With numerous examples around the country, it has become clear that there are poor political incentives to properly fund public pension and health care systems.
Consider the case of Detroit, as well as the states of Michigan and Illinois. In each case, pension systems were supposed to be fully funded, yet large gaps remain between what employees and retirees have earned and how much money is in the systems.
Detroit is spending 42.5 percent of its budget on retiree benefits. The Michigan Public School Employees Retirement System, the state's largest retirement system, is underfunded by $24.3 billion, despite some reforms last year. In Illinois, Moody's says the state has $133 billion in unfunded liabilities, which is nearly two-and-a-half times the total state budget.
The lack of funding for the MPSERS has meant that school districts now are spending about 30 percent of their costs per employee on retiree health care and pensions. But only 10 percent of that money is being spent on the benefits for that employee with the remaining 90 percent being used to catch up on the underfunding.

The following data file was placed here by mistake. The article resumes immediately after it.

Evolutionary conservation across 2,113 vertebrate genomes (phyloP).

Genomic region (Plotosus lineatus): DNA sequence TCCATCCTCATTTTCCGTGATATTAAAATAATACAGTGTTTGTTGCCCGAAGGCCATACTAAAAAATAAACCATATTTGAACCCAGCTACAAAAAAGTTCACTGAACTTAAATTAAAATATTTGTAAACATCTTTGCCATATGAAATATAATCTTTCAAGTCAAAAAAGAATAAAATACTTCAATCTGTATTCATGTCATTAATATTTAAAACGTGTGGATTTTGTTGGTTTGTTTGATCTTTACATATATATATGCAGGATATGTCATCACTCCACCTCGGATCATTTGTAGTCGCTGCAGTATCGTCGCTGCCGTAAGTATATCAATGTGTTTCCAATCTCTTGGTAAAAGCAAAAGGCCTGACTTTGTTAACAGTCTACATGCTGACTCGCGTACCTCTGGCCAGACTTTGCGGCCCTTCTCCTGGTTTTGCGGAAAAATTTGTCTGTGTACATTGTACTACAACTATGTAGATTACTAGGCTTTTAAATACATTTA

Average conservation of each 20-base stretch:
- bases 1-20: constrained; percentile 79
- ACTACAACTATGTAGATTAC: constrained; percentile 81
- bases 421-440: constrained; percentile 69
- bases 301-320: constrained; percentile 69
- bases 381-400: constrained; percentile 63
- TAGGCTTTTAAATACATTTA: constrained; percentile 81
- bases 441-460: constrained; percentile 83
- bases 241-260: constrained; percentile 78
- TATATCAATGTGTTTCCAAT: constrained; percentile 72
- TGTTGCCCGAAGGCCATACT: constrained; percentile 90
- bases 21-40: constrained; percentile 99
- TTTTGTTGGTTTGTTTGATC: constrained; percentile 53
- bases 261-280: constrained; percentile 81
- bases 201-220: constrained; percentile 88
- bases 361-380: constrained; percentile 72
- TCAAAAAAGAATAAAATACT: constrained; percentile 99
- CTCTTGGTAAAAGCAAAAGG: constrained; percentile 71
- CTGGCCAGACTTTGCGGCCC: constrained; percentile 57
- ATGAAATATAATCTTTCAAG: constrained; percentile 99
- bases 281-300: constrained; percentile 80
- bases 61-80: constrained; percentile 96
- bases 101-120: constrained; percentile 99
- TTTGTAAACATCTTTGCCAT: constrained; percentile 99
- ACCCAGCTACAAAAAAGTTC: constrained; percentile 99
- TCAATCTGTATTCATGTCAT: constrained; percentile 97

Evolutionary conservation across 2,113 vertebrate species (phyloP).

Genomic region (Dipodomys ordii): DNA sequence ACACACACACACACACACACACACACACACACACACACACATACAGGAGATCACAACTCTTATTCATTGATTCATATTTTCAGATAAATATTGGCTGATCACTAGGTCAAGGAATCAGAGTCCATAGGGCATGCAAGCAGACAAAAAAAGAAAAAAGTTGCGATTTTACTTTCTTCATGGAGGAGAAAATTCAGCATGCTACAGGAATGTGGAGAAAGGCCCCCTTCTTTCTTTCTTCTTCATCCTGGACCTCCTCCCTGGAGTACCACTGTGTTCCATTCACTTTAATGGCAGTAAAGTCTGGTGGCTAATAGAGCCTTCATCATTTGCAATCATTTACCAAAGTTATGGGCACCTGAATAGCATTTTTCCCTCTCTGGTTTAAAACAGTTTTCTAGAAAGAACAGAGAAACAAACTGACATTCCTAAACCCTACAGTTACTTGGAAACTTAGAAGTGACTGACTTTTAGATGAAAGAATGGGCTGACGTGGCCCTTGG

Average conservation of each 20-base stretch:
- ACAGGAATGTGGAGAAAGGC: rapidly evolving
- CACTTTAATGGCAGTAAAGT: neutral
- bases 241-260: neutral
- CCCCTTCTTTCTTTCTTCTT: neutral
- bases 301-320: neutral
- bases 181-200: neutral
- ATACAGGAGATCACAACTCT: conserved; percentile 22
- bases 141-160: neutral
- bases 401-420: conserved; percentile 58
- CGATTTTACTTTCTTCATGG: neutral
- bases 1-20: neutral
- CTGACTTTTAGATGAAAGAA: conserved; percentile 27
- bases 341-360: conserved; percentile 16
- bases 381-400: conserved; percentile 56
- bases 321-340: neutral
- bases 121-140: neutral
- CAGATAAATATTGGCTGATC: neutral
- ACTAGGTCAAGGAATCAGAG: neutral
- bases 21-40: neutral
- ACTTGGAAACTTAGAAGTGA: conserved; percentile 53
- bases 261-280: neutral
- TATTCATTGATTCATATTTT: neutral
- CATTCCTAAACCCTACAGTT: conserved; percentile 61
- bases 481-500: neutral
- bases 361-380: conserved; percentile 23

School districts and local public entities spend a lot of time complaining about a lack of revenue from taxpayers, but the best thing state and local governments could do to ensure more stable funding would be to move to defined-contribution retirement plans like most state and private sector employees enjoy. The advantage of 401(k)-type plans is that the state and workers know what they are getting.
"You are an employee of the city and if the city goes down, so do you," Jason Brinker, a policeman in Harrisburg, Pa., which recently went bankrupt, told The Economist.
For the good of public employees and taxpayers, defined-benefit pension systems should be ended for new employees now.
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